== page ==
Cash value life insurance can also be a useful tool for high net worth individuals who may be subject to estate tax at the end of their lives. While this is difficult to plan for because estate tax law changes frequently, life insurance death benefits are generally tax free. This means that an irrevocable life insurance trust could be established and the life insurance of a high net worth individuals placed inside the trust. As placing the life insurance inside of your irrevocable trust removes that life insurance policy from the estate, these proceeds will not generate additional estate tax but can be used instead to cover the estate tax of other parts of a high net worth individual’s portfolio. 

Real Estate 

Real estate can be a useful place to put savings if one is comfortable with the concept. You can access real estate investments through exchange traded securities or you can buy actual real estate on your own. Either way, exposure to the real estate market in the United States is generally a good idea for long-term investors. Perhaps the most popular way of doing this is through purchasing a rental property. A rental property can be an amazing wealth creator because you can purchase a property using a loan, and you pay off the loan with the rental income. Essentially you can purchase a property with a 20% down payment and have that loan paid off for you by somebody else. The kicker is that you get to keep all of the equity proceeds as the loan is getting paid off. So, not only do you get the appreciation of the real estate over time, but you also get the equity increase as the principle of the mortgage is paid off by someone else. Here is an example of how this might work.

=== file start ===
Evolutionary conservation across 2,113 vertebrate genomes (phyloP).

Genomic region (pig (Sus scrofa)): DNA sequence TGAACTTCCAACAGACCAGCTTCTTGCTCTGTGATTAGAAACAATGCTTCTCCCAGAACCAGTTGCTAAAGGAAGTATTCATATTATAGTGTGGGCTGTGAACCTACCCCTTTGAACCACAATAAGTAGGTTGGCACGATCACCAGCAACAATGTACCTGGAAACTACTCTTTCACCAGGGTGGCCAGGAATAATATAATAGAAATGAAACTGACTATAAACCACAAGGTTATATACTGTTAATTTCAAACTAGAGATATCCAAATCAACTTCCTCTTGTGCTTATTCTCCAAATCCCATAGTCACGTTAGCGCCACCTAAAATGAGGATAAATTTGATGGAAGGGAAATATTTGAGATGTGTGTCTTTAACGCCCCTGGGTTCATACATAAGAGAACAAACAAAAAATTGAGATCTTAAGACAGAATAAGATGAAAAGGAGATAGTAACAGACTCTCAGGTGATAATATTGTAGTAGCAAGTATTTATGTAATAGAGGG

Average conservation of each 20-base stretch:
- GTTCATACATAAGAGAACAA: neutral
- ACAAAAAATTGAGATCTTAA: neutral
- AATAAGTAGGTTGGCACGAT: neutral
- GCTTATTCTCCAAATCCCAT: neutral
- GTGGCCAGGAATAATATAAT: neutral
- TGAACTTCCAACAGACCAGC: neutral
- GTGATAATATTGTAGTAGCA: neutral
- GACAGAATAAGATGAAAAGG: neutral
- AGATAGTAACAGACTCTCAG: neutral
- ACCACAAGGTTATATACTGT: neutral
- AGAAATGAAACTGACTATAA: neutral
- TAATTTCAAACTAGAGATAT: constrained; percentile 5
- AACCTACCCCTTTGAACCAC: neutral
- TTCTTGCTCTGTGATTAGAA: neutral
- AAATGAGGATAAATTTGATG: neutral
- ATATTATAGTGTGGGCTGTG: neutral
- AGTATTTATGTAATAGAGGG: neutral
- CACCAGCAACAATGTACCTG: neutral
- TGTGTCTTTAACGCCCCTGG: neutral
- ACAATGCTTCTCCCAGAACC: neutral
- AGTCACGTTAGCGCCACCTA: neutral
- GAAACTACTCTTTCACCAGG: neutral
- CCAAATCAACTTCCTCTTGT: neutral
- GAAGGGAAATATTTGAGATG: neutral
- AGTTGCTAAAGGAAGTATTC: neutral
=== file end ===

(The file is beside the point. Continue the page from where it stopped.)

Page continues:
Let’s say you purchase a rental property for $400,000 in July of 2021. You put 20% down, and get a 3% interest rate on your 30-year loan. With property taxes, insurance, and HOA, your total payment is about $1,850 a month. For the location of this property and the amenities offered, you determine you can charge $2,500 per month for rent. This allows you to cover your monthly payment with $650 left over! Now let’s say that by 2035, the value of this property has doubled. In 14 years, you would have around $626,600 in equity without ever covering your mortgage on your own, assuming you never took the equity out or refinanced your loan.  

How do I decide how much to put in all these areas? 

This is a complex question and one that is dependent on your financial circumstances and retirement goals. Every financial plan is different – and that is why financial planning exists! If it were easy, everyone would do it.  

Do you want to retire at age 50? If so, you may want to have a large amount of your savings going towards nonqualified brokerage accounts for liquidity purposes.  

Do you want to have a retirement based on stable income? If so, you might want to consider investing in real estate and focus on paying down the mortgages of the rental properties you purchase. This way, once the mortgages are paid off, the rental income that comes to you is generally usable as a passive living income.  

Are you worried the taxes will be higher in the future? If so, you probably want to overweight your contributions to Roth IRA’s or Roth 401(k)s. Even though this forces you to not take tax deductions in the year that you make those contributions to a Roth, you will have a large amount of tax-free money in the future, and if taxes are higher, you will not be impacted. 

Are these questions giving you a headache? Don’t worry. We are here for you. 5280 Associates engages with you to answer all these questions and so many more – all for one flat fee. Perhaps you want to continue managing your money on your own, but need guidance in doing so? We specialize in providing our clients high-quality, custom, long-term financial plans, regardless of whether we are managing the money.  

So… how much do you need to save for retirement and where should those savings be?  

We can’t tell you until we know you. Come on in! Let’s talk.